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The CBO Score, Patients Losing Insurance Coverage and Other Myths of This Healthcare Debate

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There are problems with the debate over healthcare and “reforming” it. The first is that the Progressive Left has defined the terms under which we discuss healthcare. The second is that the GOP is terrible at messaging their solutions.

Examine the CBO claim that 24 million people will lose health insurance coverage under the American Health Care Act (AHCA). The only way that people lose their coverage is if the government is giving it to them. Let this sink in. That logic may be true for the greater than 50% of healthcare already being provided through Medicare, Medicaid, CHIP, VA and Indian Healthcare. It may even be the case for the entitlements given to individuals in the form of taxpayer subsidized payments to cover private healthcare premiums through the Obamacare exchanges. However, these exchanges are collapsing and insurance companies are walking away from them. They will soon not exist.

Stating that Americans will lose their healthcare coverage is “progressive speak.” Any plan that moves people into insurance programs that are controlled by patients and not the government moves the country further away from progressive nirvana, which is a single payer system. The AHCA does not result in patients losing coverage. It provides a choice. If patients choose not to participate, it is either because they are unwilling or unable. If the latter, it should be determined if it is because of cost, and if so, then making healthcare more affordable must be the goal.

The GOP needs to reclaim the narrative from the Left. They need to articulate more effectively that government needs to be taken out of healthcare and that people need to find ways to be less dependent upon it. When the government provides healthcare, they can take it away. They have done this previously and it will only get worse. Take for example prostate cancer screening. A government agency, the United States Preventative Services Task Force, downgraded it and Medicare no longer will pay for it. Another problem is that the quality and availability of the healthcare received through Medicaid or “skinny” insurance networks, as was the case in the Obamacare exchanges, is inferior to that which patients get if they, and not the government or 3rd party payers, are making the decisions.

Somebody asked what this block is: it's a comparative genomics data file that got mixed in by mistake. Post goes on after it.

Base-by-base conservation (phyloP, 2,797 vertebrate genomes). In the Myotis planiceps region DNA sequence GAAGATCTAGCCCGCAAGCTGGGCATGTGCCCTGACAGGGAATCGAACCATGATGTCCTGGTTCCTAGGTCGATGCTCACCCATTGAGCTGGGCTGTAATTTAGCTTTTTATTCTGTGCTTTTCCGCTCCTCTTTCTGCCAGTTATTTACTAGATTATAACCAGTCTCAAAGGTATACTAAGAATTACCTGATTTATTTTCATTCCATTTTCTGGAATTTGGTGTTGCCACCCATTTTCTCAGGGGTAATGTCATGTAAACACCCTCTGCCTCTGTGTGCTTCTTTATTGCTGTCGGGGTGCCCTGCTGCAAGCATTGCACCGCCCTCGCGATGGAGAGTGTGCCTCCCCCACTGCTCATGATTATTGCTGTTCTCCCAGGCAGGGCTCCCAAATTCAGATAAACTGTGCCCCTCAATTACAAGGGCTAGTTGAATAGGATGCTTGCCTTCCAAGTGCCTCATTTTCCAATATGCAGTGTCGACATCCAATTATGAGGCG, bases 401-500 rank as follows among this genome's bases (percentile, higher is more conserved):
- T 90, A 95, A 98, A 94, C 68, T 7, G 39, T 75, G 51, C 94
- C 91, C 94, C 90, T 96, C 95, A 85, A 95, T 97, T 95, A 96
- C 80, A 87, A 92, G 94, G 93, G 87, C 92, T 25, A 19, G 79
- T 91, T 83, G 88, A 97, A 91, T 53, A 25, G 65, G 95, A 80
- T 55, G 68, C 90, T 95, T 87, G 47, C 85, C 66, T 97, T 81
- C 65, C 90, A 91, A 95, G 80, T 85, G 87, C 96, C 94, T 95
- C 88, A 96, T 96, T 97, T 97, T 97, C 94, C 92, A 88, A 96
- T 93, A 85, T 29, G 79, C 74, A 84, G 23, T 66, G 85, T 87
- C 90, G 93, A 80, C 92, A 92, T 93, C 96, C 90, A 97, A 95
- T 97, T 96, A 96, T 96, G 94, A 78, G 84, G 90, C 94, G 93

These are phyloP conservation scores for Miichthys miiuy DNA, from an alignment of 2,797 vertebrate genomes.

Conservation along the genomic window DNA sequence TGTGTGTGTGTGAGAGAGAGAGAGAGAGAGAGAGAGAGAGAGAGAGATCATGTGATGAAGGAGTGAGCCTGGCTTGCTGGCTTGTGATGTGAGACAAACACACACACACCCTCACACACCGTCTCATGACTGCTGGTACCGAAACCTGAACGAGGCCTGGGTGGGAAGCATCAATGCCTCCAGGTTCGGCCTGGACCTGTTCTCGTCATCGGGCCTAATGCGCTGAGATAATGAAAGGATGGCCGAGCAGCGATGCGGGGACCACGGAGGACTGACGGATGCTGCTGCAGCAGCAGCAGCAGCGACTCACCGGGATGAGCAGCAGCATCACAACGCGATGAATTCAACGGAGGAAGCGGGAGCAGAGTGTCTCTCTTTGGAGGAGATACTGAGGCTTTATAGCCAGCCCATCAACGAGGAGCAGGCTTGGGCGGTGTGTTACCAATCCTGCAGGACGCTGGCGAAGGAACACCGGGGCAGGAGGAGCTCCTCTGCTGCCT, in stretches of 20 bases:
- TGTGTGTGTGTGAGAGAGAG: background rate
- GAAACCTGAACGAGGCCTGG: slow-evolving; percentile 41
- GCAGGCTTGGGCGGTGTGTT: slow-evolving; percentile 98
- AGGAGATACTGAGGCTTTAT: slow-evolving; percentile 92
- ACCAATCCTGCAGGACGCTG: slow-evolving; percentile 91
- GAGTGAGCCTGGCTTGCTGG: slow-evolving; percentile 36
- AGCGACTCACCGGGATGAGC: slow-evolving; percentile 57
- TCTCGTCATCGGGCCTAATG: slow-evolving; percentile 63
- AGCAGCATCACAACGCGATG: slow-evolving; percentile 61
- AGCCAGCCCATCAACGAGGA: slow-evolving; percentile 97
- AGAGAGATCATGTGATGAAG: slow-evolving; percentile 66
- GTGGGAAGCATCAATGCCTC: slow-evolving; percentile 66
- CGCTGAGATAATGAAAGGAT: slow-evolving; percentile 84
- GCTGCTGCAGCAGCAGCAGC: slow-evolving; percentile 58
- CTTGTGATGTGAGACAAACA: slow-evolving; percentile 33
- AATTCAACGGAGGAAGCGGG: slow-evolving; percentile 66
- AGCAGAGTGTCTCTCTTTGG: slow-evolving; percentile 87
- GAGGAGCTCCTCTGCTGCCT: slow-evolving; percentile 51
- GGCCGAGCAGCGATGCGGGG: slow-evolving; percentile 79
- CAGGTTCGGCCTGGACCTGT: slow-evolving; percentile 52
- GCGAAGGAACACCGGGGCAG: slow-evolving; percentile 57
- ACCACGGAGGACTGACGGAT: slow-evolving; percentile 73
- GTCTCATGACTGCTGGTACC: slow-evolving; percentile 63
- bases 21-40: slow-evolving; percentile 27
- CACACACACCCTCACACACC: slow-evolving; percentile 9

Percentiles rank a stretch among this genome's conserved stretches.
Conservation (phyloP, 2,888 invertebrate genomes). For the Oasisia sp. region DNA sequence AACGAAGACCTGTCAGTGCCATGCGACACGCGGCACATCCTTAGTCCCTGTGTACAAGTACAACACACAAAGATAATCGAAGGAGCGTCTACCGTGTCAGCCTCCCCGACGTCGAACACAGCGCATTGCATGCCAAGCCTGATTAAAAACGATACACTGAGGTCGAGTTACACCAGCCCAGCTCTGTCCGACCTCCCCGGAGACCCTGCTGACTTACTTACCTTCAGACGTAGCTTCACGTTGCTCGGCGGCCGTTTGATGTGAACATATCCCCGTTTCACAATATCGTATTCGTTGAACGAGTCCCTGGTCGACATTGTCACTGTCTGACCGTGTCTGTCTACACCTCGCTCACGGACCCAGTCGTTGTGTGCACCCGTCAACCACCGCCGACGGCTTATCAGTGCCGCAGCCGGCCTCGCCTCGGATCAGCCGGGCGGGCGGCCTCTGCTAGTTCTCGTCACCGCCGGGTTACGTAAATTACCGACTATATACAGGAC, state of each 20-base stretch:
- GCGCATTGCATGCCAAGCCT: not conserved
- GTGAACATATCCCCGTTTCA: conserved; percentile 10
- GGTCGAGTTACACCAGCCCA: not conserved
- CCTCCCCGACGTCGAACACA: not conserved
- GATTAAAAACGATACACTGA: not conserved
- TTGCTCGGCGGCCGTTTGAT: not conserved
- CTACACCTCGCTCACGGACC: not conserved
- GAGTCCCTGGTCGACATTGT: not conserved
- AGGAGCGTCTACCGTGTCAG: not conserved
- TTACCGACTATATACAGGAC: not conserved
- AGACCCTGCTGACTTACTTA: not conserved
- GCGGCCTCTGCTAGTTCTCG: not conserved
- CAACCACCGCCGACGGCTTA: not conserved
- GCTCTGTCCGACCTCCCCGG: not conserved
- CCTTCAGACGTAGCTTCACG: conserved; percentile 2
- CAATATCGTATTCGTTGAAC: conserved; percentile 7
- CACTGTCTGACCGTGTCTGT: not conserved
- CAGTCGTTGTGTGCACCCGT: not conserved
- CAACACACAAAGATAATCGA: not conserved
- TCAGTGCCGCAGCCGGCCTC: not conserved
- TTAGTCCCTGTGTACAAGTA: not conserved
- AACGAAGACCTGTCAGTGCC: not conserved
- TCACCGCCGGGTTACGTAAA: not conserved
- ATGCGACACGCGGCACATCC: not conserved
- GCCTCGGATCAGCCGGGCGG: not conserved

Defending the AHCA can be difficult because it is not perfect and it’s complicated. But contrary to Obamacare, it promotes individual freedom over government control. Watching this come together is ugly and uncomfortable, but that’s how government operates. To use a medical analogy to describe the American healthcare system, the patient is dying from cancer and needs chemotherapy, which will be difficult to take but will ultimately allow him to get stronger and live a healthy life.

Once the cancer is removed in the healthcare system, efforts must be directed at making it stronger. This can be done by removing our dependence on insurance, which will actually make healthcare more affordable, as counterintuitive as that might appear.

The best way to accomplish this is via Direct Primary Care (DPC), which is a delivery model in which a patient pays a fixed amount monthly, often as little as $50, and receives almost unlimited access to THEIR regular doctor. This fee includes services that can be provided in the office, such as basic preventative and diagnostic testing and minor emergency procedures. Services that fall outside of this are available at facilities where steep cash discounts have been pre-negotiated– like a CT scan for $150 or an MRI for $400. Even visits to specialists are a fraction of what they would cost under an insurance model. Thus, DPC is considered “concierge care for the average Joe or Jane”.

One might ask why are we not seeing more DPC? In large part because insurance companies are threatened by this model and spend vast sums lobbying lawmakers to lump DPC in the same category as insurance. Consequently, as the current law stands, patients cannot use their Health Savings Accounts to pay for this.

The Primary Care Enhancement Act (HR365) makes the clarification that DPC is not a risk bearing entity, but a delivery model, and that HSA money should be able to be used to pay for this. Seventeen states have already passed legislation to protect DPC, but federal clarification would be a game changer. This should be strongly considered as an addition to the AHCA.

Healthcare costs are unsustainable, but healthcare is not expensive, as DPC has proven. Unless we embrace disruptive innovation to drive costs down, healthcare insurance premiums will not substantially decrease regardless of what market driven innovations are created. This may be the only opportunity to begin to effectively drive down the cost curve in healthcare and it would be a tragic mistake to let this slip away.

This was originally published at Townhall.

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Physician leaders meet, set plans to address “crisis” in doctor-patient relationship

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Group establishes Galen Doctors Forum to coordinate efforts